Scott Eggener, MD, is a professor of radiology and urologic oncology and the Bruce and Beth White Family Professor of Surgery at the University of Chicago. He is also vice chair of the Section of Urology at University of Chicago Medicine, where he serves as director of the UChicago High-Risk and Advanced Prostate Cancer Clinic (UCHAP). In addition to many other interests and contributions to the field of urologic oncology, he has been a strong leader in the development of focal therapy, including acting as the principal investigator (PI) for several clinical trials, and presenting on the topic globally.
David Ambinder, MD: For more than 15 years, you have been involved in the use of focal therapy in the treatment of patients with prostate cancer. Would you give us a brief history of how it started and developed, and where we are today?
Scott Eggener, MD: The brief overview of this long story must begin by recalling that before the development of focal therapy, radical surgery was the standard of care. However, it eventually became apparent that more isn’t necessarily better. The breast cancer setting is held up as the best example of success with focal therapy for treatment of patients. Initially, localized breast cancer was managed with radical therapy, but, over time, performing a lumpectomy has become a standard of care. Today roughly 60%-70% of women receive focal therapy for breast cancer. This experience laid the groundwork for pioneers in the use of focal therapy for prostate cancer, although, unfortunately, we are about 40 or 50 years behind in properly evaluating it in prostate cancer.
The parallels from initial reports to case series to randomized trials are quite similar between breast and prostate cancer. Gary Onik, MD, started investigating the use of focal cryotherapy in the 1990s. At that time, it was not very popular, and focal therapy was initially met with significant resistance. However, about 15 years ago, support for focal therapy began to grow. There was a group of well-known academic prostate cancer specialists who started entertaining the idea that maybe we should consider it. That is how I got involved, as a fellow working with Peter Scardino, MD, at Memorial Sloan Kettering Cancer Center. Over the past 15 years, there has been a lot of innovation and much work has been done to improve the quality of the data and our understanding of the technology. In 2022, we’re finally in an era where there are several developed and ongoing randomized trials of focal therapy for prostate cancer that we hope will add to our knowledge.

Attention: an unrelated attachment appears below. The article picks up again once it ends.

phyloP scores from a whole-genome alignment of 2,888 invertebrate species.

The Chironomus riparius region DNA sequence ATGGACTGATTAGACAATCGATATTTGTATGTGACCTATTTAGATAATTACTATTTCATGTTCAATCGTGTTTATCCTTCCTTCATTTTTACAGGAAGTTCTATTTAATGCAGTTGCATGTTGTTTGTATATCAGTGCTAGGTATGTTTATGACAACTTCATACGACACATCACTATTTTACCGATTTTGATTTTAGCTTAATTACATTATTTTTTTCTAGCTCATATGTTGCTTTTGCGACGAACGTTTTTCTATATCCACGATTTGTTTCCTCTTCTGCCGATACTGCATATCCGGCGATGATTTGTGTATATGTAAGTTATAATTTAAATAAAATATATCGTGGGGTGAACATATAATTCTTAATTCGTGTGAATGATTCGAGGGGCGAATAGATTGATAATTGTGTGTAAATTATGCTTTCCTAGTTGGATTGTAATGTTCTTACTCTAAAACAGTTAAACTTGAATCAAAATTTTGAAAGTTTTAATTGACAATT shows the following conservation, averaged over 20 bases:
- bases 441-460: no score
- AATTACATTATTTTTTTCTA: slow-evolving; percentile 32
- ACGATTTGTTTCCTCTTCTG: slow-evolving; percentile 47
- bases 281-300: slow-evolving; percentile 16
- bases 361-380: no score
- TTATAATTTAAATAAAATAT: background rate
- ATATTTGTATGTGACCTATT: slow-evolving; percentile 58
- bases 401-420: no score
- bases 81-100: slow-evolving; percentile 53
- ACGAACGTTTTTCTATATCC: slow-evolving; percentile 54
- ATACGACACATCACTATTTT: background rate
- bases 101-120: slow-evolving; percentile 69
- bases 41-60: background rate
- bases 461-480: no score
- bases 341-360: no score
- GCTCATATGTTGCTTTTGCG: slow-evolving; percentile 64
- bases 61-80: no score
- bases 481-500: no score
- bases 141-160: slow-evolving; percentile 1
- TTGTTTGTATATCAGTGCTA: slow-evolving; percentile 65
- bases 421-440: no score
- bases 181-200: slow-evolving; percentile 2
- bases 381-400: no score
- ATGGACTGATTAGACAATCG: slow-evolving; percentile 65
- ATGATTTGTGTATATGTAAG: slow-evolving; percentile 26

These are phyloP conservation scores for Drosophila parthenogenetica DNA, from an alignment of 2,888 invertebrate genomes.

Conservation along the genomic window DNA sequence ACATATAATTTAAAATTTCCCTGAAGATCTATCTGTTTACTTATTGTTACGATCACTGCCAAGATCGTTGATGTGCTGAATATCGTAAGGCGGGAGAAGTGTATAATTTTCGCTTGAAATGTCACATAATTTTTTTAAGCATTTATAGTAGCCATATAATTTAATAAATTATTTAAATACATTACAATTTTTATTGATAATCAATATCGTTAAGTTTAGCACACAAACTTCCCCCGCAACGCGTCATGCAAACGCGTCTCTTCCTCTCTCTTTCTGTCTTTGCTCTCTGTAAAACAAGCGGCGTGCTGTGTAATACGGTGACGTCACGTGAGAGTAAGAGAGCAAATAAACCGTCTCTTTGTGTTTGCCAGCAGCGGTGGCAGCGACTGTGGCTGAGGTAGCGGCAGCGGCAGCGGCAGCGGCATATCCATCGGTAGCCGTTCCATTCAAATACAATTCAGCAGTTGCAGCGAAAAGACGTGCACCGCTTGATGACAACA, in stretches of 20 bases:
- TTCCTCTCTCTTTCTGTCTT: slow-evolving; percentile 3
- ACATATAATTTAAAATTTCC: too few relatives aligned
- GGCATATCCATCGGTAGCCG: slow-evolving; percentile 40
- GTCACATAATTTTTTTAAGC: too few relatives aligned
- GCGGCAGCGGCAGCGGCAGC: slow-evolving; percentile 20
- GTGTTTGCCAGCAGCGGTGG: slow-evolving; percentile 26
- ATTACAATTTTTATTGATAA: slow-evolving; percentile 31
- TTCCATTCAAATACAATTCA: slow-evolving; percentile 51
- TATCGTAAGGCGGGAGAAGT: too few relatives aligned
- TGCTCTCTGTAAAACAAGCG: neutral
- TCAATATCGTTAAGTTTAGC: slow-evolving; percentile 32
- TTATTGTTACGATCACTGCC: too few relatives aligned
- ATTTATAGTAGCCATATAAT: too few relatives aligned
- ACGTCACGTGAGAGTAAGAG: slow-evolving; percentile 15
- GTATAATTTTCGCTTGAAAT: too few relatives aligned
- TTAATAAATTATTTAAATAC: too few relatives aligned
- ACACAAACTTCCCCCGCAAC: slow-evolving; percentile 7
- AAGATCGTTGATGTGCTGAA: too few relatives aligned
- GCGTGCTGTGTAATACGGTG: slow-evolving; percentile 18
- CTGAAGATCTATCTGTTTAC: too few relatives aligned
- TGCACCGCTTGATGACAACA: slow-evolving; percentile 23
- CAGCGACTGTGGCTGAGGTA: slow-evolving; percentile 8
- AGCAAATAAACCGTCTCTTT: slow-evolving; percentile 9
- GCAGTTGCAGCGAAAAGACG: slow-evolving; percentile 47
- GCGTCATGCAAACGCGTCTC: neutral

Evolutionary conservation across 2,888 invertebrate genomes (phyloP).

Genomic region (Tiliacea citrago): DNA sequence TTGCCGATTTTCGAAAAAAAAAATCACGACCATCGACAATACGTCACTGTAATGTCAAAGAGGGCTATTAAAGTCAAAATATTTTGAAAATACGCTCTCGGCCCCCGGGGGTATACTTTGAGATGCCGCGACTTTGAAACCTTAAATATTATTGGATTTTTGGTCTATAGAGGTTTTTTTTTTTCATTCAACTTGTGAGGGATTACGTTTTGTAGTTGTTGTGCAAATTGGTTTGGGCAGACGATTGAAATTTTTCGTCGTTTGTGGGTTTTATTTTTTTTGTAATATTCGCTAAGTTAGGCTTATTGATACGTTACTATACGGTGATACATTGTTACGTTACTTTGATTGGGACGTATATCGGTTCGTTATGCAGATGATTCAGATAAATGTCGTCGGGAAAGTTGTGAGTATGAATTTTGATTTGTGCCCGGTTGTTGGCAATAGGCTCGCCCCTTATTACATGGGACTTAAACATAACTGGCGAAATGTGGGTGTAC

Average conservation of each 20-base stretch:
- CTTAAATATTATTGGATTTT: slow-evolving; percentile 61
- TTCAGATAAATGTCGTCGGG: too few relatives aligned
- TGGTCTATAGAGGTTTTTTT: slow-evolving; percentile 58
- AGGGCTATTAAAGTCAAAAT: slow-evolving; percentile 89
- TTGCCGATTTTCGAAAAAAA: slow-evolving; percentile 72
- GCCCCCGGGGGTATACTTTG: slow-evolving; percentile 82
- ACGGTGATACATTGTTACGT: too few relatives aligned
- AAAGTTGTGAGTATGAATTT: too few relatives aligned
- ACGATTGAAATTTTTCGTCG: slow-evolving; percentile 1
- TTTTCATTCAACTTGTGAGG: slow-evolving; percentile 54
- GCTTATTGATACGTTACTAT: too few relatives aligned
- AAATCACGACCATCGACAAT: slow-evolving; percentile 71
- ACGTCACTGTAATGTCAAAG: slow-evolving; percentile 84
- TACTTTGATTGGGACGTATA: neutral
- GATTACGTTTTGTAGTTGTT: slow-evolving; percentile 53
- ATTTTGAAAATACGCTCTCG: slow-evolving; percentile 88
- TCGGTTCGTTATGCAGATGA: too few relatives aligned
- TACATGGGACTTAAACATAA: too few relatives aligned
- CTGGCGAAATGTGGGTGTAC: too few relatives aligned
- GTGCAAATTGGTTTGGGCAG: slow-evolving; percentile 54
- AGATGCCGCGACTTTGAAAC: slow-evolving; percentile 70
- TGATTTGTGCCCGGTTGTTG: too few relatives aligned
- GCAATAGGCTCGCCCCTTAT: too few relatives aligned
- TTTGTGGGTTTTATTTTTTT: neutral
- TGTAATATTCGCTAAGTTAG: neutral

Many people are unclear about what is included in the category of focal therapy and its various aspects. Would you define and describe the different modalities of focal therapy and how they work?
Focal therapy is defined as treating prostate cancer by any modality short of treating the entire prostate. This includes many different templates, including just treating the lesion itself, a hemiablation, hockey-stick ablation, etc. Currently, there are more than 15 different modalities available. The most common and oldest forms that are still being used include cryotherapy or highintensity focused ultrasound (HIFU), but focal therapy also includes focal brachytherapy or focal external beam radiation therapy. Irreversible electroporation, or IRE, other forms of ultrasound energy, and laser ablation are also modalities available. In summary, there are numerous ways to destroy or ablate certain areas of the prostate.
Ultrasound-based focal therapy seems to be gaining the most in popularity. HIFU has been approved by the US Food and Drug Administration (FDA) for a number of years, and there are several companies that use its technology. Many centers use HIFU primarily for focal therapy, sometimes whole gland therapy, and occasionally for salvage therapy following radiation therapy. There also are a number of centers that still use some form of cryotherapy.